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Establishing Reimbursement for Estate Related Expenses - Case Law Update

Posted November 22, 2019 in Florida Probate Litigation

Florida Probate and Trust Litigation Blog

Establishing Reimbursement for Estate Related Expenses


In Florida, the Statutes classify the debts of decedents and specify the order in which they must be paid. Specifically, Florida Statute Section 733.707 sets the priority for the payment of estate expenses into eight separate classes:

733.707 Order of payment of expenses and obligations.

(1) The personal representative shall pay the expenses of the administration and obligations of the decedent’s estate in the following order:

(a) Class 1.—Costs, expenses of administration, and compensation of personal representatives and their attorneys fees and attorneys fees awarded under s. 733.106(3).

(b) Class 2.—Reasonable funeral, interment, and grave marker expenses, whether paid by a guardian, the personal representative, or any other person, not to exceed the aggregate of $6,000.

(c) Class 3.—Debts and taxes with preference under federal law, claims pursuant to ss. 409.9101 and 414.28, and claims in favor of the state for unpaid court costs, fees, or fines.

(d) Class 4.—Reasonable and necessary medical and hospital expenses of the last 60 days of the last illness of the decedent, including compensation of persons attending the decedent.

(e) Class 5.—Family allowance.

(f) Class 6.—Arrearage from court-ordered child support.

(g) Class 7.—Debts acquired after death by the continuation of the decedent’s business, in accordance with s. 733.612(22), but only to the extent of the assets of that business.

(h) Class 8.—All other claims, including those founded on judgments or decrees rendered against the decedent during the decedent’s lifetime, and any excess over the sums allowed in paragraphs (b) and (d).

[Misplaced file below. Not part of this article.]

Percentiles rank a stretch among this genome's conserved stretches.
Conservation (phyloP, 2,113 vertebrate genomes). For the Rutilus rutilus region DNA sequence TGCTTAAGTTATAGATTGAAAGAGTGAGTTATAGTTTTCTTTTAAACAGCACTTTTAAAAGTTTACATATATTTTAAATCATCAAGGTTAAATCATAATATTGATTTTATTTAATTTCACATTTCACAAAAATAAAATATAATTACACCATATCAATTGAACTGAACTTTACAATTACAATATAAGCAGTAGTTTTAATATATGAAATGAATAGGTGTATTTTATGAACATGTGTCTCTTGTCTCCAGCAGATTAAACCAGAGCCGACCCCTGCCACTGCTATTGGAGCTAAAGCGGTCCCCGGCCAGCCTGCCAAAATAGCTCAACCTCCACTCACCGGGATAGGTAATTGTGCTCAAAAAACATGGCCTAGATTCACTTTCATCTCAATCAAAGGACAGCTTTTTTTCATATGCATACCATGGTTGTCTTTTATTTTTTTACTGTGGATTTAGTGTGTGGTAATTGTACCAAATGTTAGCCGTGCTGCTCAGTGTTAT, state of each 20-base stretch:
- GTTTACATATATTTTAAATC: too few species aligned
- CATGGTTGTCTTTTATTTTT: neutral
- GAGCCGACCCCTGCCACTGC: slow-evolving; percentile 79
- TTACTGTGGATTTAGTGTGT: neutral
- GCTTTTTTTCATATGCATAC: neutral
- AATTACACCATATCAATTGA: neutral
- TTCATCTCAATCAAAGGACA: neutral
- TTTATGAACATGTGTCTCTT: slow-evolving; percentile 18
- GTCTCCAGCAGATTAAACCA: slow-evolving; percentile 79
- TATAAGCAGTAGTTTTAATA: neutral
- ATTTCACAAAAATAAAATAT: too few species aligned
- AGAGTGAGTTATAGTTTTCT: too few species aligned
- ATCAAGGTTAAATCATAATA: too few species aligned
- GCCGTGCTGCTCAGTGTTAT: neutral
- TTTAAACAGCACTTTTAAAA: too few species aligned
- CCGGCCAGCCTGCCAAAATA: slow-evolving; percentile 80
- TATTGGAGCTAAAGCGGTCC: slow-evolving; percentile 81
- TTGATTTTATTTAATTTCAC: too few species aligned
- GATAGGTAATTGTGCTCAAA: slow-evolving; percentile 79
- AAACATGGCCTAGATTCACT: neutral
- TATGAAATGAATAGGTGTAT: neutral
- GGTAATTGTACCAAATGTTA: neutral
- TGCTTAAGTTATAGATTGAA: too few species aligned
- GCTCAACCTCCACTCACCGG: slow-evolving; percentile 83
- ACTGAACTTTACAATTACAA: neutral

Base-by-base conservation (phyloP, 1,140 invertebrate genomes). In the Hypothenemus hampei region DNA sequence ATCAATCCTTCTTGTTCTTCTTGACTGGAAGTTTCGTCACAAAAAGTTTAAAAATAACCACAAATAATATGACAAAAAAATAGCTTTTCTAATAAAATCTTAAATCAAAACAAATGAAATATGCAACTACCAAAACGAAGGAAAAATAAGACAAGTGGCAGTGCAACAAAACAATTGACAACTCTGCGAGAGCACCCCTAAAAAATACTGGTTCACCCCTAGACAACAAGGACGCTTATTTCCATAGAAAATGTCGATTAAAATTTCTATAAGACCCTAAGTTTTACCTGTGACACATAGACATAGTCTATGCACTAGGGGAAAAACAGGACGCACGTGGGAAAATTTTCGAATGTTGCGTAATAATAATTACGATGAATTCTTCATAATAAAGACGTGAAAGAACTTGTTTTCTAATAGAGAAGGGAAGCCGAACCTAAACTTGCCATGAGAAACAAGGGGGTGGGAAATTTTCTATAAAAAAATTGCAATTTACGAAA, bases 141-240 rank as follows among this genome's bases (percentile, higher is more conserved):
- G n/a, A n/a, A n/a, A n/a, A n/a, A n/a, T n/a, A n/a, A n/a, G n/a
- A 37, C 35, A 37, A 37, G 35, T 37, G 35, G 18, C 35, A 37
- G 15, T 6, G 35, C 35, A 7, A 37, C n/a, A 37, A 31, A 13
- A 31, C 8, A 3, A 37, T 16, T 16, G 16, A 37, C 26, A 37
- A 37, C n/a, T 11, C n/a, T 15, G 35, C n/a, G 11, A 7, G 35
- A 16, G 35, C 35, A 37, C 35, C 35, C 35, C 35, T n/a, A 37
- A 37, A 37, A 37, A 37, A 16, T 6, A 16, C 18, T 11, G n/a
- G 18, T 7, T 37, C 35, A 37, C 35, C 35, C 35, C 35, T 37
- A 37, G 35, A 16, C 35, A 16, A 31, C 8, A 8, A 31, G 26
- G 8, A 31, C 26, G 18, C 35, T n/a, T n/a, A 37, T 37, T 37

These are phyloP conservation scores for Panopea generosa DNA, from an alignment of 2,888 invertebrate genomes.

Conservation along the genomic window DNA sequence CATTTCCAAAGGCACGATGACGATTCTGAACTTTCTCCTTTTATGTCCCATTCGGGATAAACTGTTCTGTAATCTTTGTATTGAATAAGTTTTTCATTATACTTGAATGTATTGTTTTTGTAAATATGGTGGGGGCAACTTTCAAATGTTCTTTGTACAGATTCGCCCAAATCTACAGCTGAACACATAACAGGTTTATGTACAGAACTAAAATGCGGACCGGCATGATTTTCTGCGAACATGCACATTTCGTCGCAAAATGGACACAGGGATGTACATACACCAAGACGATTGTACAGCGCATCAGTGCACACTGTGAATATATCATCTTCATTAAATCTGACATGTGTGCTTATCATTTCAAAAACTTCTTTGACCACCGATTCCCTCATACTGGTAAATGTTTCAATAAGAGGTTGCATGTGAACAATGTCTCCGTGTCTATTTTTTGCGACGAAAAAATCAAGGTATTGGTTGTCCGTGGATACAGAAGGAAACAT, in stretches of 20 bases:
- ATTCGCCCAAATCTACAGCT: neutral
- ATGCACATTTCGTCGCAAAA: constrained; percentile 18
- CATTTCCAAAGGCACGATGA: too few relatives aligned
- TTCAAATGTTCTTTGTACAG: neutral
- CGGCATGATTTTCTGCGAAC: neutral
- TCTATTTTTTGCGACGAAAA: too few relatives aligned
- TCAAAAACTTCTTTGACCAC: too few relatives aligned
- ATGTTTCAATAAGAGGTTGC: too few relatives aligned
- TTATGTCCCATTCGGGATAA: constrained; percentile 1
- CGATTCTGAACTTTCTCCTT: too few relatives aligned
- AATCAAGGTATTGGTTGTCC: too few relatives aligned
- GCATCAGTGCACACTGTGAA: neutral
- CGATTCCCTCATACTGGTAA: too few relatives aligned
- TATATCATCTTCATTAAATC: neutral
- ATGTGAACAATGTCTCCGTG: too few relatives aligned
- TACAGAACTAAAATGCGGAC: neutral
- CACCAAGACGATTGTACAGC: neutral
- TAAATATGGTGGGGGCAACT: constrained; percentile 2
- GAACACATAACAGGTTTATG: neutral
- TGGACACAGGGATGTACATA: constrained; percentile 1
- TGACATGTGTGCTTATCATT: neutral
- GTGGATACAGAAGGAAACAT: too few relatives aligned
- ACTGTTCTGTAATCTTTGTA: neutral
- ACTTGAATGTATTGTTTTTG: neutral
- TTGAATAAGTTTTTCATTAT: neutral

While the priority is clear about what gets paid first, there remains the issue of proving how much should be paid for those expenses. Sometimes a dispute arises between a personal representative and a creditor or family member as to the amount owed to reimburse the expense.

That was precisely the issue in the recent November 2019 decision out of the Fifth District Court of Appeal. In Negedly v. Smith, Mary Smith entered into a payor agreement with a medical facility to care for Gregory Smith. When Gregory Smith died, the medical center sued Mary Smith for medical expenses. Mary Smith settled the outstanding medical expenses for $15,000 and received an assignment of the debt from the medical facility. Mary Smith then pursued reimbursement from the Estate of Gregory Smith for the full amount of the medical expenses, which exceeded the settled amount. The Personal Representative disputed the medical expenses so the dispute was set for an evidentiary hearing. 

The trial court awarded Mary Smith the total amount of unpaid medical expenses, since she had received the assignment from the medical facility. The appellate court reversed, however, finding insufficient evidence to justify the amount because Mary Smith testified as to the settled $15,000 of actually paid settled medical expenses but never introduced the actual medical bills into evidence. Worse yet, because the billing records were not placed into evidence, the Court moved the classification priority from a Class 4 to a Class 8. 

This case presents a couple of important takeaways:

1. Make sure you are checking the admissibility of the evidence sought to prove the entitlement to creditor claims and expenses for reimbursement.

2. A party can assign (or potentially sell) the entitlement to reimbursement for expenses to another party

3. A reminder that the trial court's determinations are subject to a competent substantial evidence standard on appeal.